elicit

verb
elic·​it | \ i-ˈli-sət How to pronounce elicit (audio) \
elicited; eliciting; elicits

Definition of elicit

transitive verb

1 : to call forth or draw out (something, such as information or a response) her remarks elicited cheers
2 : to draw forth or bring out (something latent or potential) hypnotism elicited his hidden fears

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Other Words from elicit

elicitation \ i-​ˌli-​sə-​ˈtā-​shən How to pronounce elicitation (audio) , ˌē-​ \ noun
elicitor \ i-​ˈli-​sə-​tər How to pronounce elicitor (audio) \ noun

Synonyms for elicit

Synonyms

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Choose the Right Synonym for elicit

educe, evoke, elicit, extract, extort mean to draw out something hidden, latent, or reserved. educe implies the bringing out of something potential or latent. educed order out of chaos evoke implies a strong stimulus that arouses an emotion or an interest or recalls an image or memory. a song that evokes warm memories elicit usually implies some effort or skill in drawing forth a response. careful questioning elicited the truth extract implies the use of force or pressure in obtaining answers or information. extracted a confession from him extort suggests a wringing or wresting from one who resists strongly. extorted their cooperation by threatening to inform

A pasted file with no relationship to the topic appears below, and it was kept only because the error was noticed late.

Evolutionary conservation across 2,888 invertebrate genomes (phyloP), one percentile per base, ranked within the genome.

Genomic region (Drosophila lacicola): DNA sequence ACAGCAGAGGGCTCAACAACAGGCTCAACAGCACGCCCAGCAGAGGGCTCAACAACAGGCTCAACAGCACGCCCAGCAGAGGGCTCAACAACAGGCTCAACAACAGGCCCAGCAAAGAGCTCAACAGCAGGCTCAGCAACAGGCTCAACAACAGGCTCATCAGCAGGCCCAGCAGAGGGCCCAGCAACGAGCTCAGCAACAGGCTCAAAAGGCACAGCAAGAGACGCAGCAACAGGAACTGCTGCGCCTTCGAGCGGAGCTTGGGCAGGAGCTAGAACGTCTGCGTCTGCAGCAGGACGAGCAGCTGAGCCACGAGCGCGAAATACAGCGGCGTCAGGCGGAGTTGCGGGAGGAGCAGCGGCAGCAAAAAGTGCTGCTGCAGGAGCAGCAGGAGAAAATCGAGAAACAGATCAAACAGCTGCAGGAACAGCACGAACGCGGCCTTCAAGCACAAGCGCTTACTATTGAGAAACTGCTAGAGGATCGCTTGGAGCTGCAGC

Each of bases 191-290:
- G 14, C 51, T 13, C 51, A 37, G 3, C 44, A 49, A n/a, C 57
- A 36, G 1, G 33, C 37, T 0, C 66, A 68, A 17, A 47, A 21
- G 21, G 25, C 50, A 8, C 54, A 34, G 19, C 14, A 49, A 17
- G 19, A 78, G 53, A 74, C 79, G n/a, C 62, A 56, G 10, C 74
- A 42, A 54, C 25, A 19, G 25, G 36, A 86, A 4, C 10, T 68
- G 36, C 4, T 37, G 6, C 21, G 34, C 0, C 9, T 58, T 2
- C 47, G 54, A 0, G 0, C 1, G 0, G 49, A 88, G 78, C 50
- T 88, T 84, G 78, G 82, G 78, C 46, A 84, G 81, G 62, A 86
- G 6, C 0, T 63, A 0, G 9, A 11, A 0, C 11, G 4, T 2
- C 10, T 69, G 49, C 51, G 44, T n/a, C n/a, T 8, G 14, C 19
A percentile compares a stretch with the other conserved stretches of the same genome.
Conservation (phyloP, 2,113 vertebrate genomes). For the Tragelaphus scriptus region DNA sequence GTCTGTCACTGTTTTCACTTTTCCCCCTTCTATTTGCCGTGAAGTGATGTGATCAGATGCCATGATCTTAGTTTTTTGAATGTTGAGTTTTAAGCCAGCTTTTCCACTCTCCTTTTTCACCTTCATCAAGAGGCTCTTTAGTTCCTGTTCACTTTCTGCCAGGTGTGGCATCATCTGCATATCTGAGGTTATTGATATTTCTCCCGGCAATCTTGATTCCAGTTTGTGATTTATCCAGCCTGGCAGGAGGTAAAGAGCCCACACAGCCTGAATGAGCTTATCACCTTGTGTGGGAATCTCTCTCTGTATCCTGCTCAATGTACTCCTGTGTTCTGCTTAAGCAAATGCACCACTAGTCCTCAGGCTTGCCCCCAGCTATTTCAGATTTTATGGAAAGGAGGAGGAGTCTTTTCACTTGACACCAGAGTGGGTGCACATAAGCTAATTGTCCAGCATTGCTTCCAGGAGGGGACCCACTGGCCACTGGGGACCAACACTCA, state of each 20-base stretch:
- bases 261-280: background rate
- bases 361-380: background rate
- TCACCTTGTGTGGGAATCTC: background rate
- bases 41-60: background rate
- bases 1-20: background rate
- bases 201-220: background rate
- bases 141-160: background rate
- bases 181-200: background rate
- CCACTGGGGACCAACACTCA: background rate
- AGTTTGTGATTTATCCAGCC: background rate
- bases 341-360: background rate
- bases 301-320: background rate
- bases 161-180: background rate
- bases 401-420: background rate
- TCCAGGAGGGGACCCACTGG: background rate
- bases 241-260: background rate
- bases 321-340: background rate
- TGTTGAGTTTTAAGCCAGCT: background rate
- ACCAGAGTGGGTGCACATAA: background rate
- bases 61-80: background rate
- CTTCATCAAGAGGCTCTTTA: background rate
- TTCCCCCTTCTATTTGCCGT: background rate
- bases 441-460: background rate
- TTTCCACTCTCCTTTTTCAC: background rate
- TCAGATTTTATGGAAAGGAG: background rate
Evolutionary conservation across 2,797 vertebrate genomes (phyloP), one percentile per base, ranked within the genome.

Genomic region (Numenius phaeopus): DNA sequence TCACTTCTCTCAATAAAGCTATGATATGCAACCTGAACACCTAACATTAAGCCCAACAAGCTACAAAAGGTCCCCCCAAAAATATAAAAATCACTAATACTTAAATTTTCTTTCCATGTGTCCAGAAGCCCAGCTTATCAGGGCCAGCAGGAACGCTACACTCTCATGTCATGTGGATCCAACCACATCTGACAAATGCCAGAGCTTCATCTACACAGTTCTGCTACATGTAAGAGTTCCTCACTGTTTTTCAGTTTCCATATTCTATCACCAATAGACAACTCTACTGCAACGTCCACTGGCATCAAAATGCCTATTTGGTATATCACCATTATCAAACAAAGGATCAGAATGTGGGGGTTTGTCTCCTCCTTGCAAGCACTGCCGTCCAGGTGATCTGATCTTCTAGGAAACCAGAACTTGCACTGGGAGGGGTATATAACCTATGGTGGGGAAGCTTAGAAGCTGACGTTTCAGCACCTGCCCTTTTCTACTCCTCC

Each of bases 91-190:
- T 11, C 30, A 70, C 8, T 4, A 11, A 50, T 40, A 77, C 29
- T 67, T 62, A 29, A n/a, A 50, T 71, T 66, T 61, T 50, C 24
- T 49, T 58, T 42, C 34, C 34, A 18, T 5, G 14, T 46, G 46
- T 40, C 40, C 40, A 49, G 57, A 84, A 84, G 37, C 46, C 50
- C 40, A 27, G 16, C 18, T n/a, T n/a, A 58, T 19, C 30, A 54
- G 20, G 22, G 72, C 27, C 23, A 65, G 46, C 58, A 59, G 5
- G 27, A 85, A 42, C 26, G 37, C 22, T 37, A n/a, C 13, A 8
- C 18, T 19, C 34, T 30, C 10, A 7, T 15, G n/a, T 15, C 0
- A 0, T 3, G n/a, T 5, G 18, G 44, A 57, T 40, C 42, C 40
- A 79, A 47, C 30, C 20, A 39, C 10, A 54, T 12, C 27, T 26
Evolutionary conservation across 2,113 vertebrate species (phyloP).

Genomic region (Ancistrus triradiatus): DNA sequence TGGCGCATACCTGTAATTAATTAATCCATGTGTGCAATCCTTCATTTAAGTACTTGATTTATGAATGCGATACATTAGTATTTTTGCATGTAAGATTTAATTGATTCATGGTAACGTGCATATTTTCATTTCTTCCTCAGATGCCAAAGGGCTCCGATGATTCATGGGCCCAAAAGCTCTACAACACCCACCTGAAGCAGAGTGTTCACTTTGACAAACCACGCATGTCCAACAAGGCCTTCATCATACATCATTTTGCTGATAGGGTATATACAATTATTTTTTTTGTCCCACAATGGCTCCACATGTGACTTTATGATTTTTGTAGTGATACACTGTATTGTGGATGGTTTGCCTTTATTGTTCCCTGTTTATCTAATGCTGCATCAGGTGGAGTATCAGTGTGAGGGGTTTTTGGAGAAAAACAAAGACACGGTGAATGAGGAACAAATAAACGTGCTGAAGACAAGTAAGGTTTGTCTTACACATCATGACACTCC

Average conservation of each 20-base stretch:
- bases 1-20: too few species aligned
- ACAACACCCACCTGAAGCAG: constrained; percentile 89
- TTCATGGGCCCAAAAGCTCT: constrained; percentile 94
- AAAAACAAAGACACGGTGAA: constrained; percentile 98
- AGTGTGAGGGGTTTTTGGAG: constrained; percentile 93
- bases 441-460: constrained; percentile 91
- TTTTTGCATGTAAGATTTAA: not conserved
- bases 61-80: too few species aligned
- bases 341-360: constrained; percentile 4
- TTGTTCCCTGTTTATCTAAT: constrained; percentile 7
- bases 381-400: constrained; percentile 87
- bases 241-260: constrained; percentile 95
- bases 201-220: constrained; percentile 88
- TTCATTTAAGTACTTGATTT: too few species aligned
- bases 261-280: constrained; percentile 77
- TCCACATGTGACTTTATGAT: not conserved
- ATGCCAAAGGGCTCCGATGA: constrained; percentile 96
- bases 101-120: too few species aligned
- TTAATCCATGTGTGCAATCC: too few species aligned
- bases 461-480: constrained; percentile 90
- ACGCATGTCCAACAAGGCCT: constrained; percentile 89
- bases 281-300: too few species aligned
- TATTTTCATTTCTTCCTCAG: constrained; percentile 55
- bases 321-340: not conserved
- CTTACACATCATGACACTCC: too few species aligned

The Latin Roots of Elicit

Elicit derives from the past participle of the Latin verb elicere, formed by combining the prefix e- (meaning "away") with the verb lacere, meaning "to entice by charm or attraction." It is not related to its near-homophone, the adjective illicit—that word, meaning "unlawful," traces back to another Latin verb, licēre, meaning "to be permitted." Nor is elicit related to the verb solicit, even though it sounds like it should be. Solicit derives from Latin sollicitare ("to disturb"), formed by combining the adjective sollus, meaning "whole," with the past participle of the verb ciēre, meaning "to move."

Examples of elicit in a Sentence